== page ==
American Legion: We want to help grow Scouting

legion_display_big_lowresThe American Legion has been committed to Scouting ever since its congressional charter in 1919.

In fact, at its first national convention in Minneapolis in November 1919, the Legion passed a resolution in support of the Boy Scouts of America. That makes this organization one of Scouting’s longest-tenured partners.

In 2016, the nation’s largest wartime veterans service organization wants to double down on that commitment, saying it will help grow Scouting by chartering new units.

Today, the Legion sponsors 2,448 units serving 61,273 youth. The Legion wants to pair even more interested American Legion posts with BSA council and district leadership.

This renewed commitment fits in well with a service organization whose mission is to mentor youth and sponsor wholesome programs in communities. Their values of patriotism and honor align perfectly with the ideals that the BSA has espoused since 1910.

Lee Shaw, who leads the BSA’s National Alliances team, praised the Legion for setting such a great example.

“The relationship with the American Legion is vitally important to the growth of the Boy Scouts of America,” he says. “As a leading charter partner of community organizations, the American Legion and its Auxiliary have set specific objectives to grow Scouting. This is an example we are encouraging others to follow.”

Scouting’s worth is highlighted on the American Legion website: “This is natural for Legionnaires, who bring their service-learned skills and experiences as veterans to help build character and positive traits in our country’s youth. Few other post activities generate more goodwill from the community.”

The Legion puts its money where its passion is. Each year, one young man is named Eagle Scout of the Year and receives a $10,000 scholarship. Three runners-up each receive $2,500 scholarships.

Thanks to Shayne Abrahams Sr., the Legion’s national liaison, for his efforts with the BSA’s Marcos Nava and Lee Shaw. With the American Legion’s help, Scouting will grow even stronger.


  1. If I give a donation to my American Legion Post will it be tax deductible and can they use it to support a Cub Pack or Scout Troop even if they are not the chartered organization for that unit? If the answers to this are “yes,” what do I need to have from them for tax purposes?

  2. I would like to say that the American Legion, Post 70, Seabrook, NH has been a great partner with Scouting. We chartered a Pack and Troop after 25 years without a program in Town. I am eternally grateful.

  3. Tax ID for the post is all you need. If you want to donate to the troop or pack directly, you would use the chartered org’s Tax ID.

  4. You can also contact a local council and join their Friends of Scouting program, which helps units all throughout the council, provides scholarship and camper-ship opportunities for Scouts that may need assistance, and strengthen Scouting throughout the service area.

  5. This is interesting because in our town the Legion Hall booted the pack out because of the recent change in the “morals” clause and the gay issue. It was terrible to see a new unit struggling to find a new charter. Wonder if they will reconsider now?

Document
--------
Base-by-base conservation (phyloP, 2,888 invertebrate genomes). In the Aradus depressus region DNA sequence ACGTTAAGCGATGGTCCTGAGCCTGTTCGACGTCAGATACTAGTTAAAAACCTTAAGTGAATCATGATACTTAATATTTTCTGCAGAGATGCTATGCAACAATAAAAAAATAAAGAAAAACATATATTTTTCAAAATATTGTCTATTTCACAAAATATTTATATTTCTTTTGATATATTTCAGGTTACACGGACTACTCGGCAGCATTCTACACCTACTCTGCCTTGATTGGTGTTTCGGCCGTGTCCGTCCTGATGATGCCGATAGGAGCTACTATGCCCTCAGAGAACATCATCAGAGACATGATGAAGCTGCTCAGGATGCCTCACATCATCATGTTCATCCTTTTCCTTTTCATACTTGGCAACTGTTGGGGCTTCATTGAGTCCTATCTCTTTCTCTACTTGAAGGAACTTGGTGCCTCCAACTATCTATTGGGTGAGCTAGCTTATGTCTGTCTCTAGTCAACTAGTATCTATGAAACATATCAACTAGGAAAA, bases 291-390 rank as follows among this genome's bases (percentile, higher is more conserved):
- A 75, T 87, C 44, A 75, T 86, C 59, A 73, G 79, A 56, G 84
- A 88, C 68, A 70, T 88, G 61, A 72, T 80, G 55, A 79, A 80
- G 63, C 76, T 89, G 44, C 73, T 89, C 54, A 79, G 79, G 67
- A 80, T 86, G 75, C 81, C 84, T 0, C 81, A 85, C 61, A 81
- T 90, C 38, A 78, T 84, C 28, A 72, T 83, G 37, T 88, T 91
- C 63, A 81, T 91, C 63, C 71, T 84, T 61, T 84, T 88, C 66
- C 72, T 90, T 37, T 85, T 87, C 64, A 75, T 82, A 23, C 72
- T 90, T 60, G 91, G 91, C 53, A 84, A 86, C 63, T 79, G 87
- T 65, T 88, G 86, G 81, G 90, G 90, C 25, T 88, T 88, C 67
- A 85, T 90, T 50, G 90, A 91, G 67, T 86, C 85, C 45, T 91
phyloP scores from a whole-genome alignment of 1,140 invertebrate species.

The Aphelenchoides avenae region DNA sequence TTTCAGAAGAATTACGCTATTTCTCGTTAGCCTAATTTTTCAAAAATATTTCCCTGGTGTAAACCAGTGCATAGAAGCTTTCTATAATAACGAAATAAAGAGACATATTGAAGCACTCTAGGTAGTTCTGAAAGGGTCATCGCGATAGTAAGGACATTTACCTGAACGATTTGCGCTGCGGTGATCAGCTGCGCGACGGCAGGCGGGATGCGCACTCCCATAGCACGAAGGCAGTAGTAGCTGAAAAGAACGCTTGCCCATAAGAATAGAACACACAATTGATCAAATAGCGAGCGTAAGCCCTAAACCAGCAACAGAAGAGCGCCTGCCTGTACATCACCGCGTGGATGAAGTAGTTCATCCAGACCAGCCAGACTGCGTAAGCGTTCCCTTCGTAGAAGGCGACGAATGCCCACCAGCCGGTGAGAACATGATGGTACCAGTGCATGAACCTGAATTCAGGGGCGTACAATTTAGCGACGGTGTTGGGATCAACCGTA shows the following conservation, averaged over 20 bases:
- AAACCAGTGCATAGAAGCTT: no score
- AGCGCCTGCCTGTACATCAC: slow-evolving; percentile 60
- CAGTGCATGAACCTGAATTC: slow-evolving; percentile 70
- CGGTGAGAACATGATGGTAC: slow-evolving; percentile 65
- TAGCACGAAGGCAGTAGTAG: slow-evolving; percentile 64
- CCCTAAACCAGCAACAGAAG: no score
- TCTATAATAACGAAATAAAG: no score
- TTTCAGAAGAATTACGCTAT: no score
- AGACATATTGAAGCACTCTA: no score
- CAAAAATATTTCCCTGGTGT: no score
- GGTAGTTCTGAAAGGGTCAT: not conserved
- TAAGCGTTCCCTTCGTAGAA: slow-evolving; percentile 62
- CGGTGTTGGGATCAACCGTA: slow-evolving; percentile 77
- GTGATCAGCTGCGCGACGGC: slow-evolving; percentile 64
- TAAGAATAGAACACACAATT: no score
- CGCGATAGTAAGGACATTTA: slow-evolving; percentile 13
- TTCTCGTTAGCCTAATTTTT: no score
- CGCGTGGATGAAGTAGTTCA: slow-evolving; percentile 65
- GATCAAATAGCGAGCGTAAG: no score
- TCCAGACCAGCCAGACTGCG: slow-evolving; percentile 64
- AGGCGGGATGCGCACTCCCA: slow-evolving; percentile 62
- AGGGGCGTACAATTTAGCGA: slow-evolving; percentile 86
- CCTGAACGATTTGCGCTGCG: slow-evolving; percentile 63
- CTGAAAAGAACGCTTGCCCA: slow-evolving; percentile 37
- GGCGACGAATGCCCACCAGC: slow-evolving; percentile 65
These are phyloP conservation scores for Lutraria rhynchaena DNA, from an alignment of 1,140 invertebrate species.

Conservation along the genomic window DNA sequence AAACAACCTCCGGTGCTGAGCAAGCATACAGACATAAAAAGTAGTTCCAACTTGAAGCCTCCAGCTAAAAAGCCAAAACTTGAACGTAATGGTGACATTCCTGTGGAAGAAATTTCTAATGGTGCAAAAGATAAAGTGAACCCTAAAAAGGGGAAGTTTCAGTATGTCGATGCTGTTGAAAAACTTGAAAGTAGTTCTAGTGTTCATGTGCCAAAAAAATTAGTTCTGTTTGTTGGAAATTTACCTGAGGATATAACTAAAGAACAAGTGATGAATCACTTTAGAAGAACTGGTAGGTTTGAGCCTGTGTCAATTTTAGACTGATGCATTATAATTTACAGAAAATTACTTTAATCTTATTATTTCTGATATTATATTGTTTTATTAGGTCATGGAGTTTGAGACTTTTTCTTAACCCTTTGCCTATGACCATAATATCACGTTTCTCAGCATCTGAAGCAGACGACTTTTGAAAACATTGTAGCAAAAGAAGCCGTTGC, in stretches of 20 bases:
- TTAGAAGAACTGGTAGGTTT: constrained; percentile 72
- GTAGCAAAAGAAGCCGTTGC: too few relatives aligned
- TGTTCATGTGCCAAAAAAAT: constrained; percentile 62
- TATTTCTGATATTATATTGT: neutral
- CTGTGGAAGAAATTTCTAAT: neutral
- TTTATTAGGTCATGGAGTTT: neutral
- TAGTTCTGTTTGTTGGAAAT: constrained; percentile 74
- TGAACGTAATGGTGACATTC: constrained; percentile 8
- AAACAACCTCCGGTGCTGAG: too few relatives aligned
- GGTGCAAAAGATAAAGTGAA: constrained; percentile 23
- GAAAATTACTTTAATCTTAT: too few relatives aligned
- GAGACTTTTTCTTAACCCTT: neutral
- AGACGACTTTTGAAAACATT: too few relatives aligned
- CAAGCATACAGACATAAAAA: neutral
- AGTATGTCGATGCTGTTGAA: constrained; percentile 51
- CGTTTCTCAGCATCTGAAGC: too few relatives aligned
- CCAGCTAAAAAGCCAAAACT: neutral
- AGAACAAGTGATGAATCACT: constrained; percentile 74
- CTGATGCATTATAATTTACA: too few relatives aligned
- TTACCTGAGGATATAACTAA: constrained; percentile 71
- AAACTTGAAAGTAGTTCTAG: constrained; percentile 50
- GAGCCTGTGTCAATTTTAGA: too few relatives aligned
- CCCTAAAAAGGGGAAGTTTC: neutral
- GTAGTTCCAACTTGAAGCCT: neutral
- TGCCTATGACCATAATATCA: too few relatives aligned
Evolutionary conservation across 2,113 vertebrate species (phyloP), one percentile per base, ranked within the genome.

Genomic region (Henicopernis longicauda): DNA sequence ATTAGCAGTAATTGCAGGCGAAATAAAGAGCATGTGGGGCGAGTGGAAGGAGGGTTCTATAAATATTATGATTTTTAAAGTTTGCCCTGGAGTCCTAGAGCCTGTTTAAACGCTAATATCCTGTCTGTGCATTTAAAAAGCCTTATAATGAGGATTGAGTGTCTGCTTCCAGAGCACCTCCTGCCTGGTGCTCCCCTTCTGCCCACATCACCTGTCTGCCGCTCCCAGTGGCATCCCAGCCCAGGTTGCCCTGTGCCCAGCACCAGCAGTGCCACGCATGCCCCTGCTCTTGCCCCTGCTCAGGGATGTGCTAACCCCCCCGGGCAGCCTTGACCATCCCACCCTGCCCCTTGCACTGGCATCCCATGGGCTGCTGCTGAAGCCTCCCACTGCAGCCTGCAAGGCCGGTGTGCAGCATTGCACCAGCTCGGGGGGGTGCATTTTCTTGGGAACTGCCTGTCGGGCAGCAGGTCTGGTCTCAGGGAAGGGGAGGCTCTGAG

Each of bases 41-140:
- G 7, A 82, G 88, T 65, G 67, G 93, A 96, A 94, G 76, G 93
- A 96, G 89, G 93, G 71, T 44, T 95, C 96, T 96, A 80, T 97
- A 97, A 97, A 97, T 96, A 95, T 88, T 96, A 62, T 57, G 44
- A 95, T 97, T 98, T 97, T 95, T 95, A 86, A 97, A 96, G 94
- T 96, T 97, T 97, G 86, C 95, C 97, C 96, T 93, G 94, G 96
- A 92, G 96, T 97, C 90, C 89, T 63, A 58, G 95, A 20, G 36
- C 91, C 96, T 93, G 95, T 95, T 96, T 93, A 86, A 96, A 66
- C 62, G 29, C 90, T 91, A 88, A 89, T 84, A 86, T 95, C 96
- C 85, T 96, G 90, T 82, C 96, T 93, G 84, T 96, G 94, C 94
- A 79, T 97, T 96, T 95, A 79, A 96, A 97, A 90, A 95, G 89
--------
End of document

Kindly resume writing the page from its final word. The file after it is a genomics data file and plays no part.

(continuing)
• All politics is local. A change in post leadership may bring a change in opinion. But, by then it may be too late if the pack’s new CO has stepped up to the plate and made them welcome.

  6. If you give to the American Legion post for a specific purpose, you’d need to put that specific in the “memo” space on the check or the post could use the donation for is general purposes. If the post doesn’t sponsor a unit, then it may not accept such a designation. Best to talk to your post commander or treasurer before doing it.

  7. I’ve worked with 5 different chartering organizations as an adult leader in various positions including CM & SM. The American Legion Post that sponsors our unit is by far the best. We have a very symbiotic relationship (as it should be).

  8. American Legion Post 113 in Meridian, Idaho has chartered Boy Scout Troop 1 for 82 of the troops 99 year continuous existence. A great organization that does so much for the community.

  9. We started a new Pack three days ago. The American Legion Post in town is the Chartered Organization. Our Troop moved its charter to the Post, creating the start of a family of units. The Pack and Troop share the same unit number which tells people outside of scouting that they are a family. The Post has already asked the scouts to participate in a Memorial Day celebration and to march with them in the 4th of July Parade where they hand out flags along the route. It’s a big change from the Troop’s old chartered organization who said “we’re not really in the scouting business.” It’s a great relationship, one in which the scout units help the CO and the CO helps its units. That’s the ideal setup and the way it should work. I would highly recommend to anyone looking to change to a different chartered organization, or to a new unit in need of a chartered organization, to talk to your local American Legion Post. The Legion has pages on their national website talking about scouting. As one of our Legion members put it, the Legion has a lot in common with the Scouting program and shares many of the same ideals, principles, and values. You can’t ask for a better organization to hold your charter.

Join the conversation